Customer surveys and questionnaires Focus groups

Secondary research gather data that already has been compiled and analyze it Prototypes In-home trialsLennox Deane 16

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Financial Feasibility AnalysisCapital requirements must have an estimate of how much start-up capital is required to launch the business Estimated earnings forecasted income statements Return on investment combining the previous two estimates to determine how much investors can expect their investments to returnBusiness Plan Lennox Deane 17

Validation of a Business Idea(An alternative/complementary Feasibility Analysis John Mullins)

Seven Domains Model by John Mullins

The New Business Road Test : What entrepreneurs and executives should do before writing a business plan (systematic framework to evaluate business opportunities)

John Mullins:

Professor, at London Business School and the University of Denver. MBA from the Stanford Graduate School of Business and a PhD in Marketing from the University of Minnesota Serial entrepreneur (three ventures)Lennox Deane 19

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Top Level Issues

Are both market and industry attractive?

(Be able to distinguish market from industry

Does the opportunity offer compelling customer benefits as well as sustainable advantage over other solutions to the customer needs? Can the team deliver the results they seek and promise to others?

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What are these Seven Domains ?1. 2. 3. 4. 5. 6. 7.

Market domain macro level Market domain micro level Industry domain macro level Industry domain micro level Team domain aspirations Team domain execution capability Team domain connections or networksLennox Deane

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Seven Domains

Seven domains are not equally important A simple scoring sheet will not work Wrong combination of domains can kill a venture Sufficient strength in some domains can mitigate weaknesses in others good opportunities can be found in not-so-attractive markets and industries

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1. Market Analysis Macro Level

Overall market size (number of customers, aggregate money spent, number of usage occasions) (Secondary data from trade publications, business press) Where is the market on the S curve is it nascent, growing or saturating (infer from historical data) Trends in broad categories demographic, socio-cultural, economic, technological, regulatoryLennox Deane 23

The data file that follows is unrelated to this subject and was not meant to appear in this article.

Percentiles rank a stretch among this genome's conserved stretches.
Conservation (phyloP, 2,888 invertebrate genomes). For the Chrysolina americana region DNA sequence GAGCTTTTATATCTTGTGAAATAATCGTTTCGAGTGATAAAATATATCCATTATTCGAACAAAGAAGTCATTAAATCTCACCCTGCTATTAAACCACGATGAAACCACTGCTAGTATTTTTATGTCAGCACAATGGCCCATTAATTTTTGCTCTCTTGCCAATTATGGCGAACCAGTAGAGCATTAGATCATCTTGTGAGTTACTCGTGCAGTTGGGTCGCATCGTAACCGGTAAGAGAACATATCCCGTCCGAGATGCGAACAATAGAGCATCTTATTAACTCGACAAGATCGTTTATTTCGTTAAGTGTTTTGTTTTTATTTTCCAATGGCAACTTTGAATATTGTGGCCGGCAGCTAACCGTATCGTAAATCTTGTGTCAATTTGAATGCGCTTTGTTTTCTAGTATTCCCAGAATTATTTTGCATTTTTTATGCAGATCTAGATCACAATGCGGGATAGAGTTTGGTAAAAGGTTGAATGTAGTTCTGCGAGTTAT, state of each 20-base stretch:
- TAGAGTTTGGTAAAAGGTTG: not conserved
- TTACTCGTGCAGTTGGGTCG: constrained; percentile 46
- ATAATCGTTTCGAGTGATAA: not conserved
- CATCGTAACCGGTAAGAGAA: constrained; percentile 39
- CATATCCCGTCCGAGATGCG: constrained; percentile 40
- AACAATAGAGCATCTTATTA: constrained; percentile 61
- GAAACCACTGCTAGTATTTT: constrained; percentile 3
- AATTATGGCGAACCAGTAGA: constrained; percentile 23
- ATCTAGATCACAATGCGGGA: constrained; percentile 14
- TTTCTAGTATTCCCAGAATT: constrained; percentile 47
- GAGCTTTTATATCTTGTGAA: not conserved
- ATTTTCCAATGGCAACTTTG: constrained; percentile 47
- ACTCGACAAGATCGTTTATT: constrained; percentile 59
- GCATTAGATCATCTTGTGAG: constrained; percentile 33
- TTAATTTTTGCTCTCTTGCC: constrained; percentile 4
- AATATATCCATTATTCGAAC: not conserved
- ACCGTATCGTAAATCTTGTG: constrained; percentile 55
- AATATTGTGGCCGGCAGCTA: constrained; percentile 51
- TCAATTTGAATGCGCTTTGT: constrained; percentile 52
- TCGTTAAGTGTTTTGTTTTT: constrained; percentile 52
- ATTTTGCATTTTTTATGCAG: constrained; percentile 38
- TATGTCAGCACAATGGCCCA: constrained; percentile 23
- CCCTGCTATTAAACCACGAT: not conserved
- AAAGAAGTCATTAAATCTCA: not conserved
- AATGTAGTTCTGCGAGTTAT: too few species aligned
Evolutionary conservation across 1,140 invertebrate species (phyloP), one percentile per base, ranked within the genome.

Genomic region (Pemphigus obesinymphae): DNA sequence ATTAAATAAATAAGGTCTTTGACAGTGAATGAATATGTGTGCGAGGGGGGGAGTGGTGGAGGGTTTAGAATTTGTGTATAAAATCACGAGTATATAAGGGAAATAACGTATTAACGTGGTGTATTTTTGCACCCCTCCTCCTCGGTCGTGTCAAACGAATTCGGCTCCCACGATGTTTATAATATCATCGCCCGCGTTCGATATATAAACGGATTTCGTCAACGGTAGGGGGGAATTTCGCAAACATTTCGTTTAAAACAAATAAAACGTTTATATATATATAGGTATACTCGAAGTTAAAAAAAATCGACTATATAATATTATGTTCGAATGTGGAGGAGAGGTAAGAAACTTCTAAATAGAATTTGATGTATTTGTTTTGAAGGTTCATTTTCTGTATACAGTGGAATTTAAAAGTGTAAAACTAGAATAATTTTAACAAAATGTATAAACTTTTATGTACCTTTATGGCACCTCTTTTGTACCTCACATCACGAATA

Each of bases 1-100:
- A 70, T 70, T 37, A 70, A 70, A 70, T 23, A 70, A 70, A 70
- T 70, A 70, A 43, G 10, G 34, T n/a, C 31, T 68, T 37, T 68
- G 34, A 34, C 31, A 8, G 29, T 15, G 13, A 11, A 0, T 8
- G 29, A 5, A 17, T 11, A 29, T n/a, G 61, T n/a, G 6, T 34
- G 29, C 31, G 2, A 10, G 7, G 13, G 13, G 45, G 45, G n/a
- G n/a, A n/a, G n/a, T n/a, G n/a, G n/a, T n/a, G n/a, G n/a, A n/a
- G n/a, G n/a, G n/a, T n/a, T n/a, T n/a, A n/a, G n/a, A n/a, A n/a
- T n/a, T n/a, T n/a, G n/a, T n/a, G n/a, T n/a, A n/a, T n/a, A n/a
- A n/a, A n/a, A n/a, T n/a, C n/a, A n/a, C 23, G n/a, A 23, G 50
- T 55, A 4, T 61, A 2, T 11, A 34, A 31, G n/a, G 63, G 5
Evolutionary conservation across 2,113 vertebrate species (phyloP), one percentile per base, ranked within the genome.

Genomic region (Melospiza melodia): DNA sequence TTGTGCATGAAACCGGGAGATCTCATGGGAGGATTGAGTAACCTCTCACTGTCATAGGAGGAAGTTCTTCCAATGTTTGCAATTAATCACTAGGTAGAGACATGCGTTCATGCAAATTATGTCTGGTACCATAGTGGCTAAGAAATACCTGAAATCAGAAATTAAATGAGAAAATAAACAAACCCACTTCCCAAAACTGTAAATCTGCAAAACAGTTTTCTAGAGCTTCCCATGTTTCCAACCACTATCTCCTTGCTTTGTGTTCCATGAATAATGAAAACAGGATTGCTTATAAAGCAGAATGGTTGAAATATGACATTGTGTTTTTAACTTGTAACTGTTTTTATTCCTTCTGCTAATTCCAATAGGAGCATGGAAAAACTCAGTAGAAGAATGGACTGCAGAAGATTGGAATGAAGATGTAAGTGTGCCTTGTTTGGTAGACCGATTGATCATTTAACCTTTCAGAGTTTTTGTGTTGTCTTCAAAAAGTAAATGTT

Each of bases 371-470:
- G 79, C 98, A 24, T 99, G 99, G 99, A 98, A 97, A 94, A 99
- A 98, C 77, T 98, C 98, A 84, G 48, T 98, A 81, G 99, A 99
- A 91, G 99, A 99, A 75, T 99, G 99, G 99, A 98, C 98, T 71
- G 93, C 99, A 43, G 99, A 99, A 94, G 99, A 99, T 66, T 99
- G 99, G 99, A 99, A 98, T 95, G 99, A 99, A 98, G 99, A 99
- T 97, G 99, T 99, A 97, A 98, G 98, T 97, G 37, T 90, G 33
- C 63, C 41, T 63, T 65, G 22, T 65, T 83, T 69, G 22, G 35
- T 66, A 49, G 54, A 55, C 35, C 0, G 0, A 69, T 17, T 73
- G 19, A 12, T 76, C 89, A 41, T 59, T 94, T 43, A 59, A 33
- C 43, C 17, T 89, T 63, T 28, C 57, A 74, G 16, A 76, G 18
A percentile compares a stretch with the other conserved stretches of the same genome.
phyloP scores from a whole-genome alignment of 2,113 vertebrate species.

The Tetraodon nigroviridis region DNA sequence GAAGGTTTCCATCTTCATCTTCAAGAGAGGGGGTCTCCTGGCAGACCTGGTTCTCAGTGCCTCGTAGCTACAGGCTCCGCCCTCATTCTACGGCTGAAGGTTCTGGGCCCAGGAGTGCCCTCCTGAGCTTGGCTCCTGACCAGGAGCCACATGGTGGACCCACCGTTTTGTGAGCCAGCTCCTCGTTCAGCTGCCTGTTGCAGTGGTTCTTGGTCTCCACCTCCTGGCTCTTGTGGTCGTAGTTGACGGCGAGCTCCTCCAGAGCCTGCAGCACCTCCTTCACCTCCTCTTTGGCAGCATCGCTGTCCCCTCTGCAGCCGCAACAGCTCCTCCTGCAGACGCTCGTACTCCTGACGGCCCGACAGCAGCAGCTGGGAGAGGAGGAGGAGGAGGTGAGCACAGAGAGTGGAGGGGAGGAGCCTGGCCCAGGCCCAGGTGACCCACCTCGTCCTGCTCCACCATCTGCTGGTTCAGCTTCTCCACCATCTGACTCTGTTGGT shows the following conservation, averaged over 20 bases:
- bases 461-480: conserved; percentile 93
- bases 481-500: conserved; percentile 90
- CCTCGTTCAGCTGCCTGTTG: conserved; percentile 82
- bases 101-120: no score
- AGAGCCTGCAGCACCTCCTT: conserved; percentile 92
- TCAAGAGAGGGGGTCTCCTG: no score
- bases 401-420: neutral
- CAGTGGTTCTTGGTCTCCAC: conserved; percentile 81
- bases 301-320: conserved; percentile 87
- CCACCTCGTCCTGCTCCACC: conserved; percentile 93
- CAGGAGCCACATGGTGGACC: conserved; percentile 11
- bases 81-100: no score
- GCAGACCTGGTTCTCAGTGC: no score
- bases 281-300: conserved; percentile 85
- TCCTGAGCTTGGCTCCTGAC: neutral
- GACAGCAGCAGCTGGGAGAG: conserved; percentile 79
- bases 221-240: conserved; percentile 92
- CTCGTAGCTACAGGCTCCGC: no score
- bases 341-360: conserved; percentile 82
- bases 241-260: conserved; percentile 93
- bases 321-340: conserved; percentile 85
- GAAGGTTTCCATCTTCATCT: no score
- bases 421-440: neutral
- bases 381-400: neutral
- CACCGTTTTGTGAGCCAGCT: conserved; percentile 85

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2. Market Analysis Micro Level

Target segment benefits and attractiveness customers buy benefits, not products or features. Large market of entertainment audio -- MP3 players, MP3 players in cars, home systems, memory sticks How large is the segment and how fast it is growing? combination of primary and secondary data Who you would like to be your FIRST customer can you name him/her? Clearly differentiated solution with value delivery unambiguously stated. What are you offering? Does an entry in a segment facilitate lateral entry in other segments? - Nike Shoes, Juici BeefLennox Deane 24

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3. Industry Analysis Macro Level Standard Industry Classification (SIC codes) retailing,

Standard Industry Classification (SIC codes) retailing, food, software, logistics . Positioning is not obvious (MP3 player makers electronics or entertainment?) -- narrow industry definition ignores substitutes Michael Porter Competitive Strategy -- Five Force Framework Suppliers, Buyers, Incumbents, New Entrants, Substitutes Competitive rivalry, threat of entry and substitutes, bargaining power of buyers and suppliers Which of these forces are favourable and unfavourable? (SWOT analysis)Lennox Deane 25

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3. (cont) Industry Analysis Macro Level

Is it an attractive industry certain industries are perpetually sick and others are cyclical Does the industry as a whole have entry barriers, economies of scale, technology lock-ins Every time an industry doubles its size, a new structure for it emerges consolidation or disaggregation (hospital basic and support services)

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4. Industry Analysis Micro Level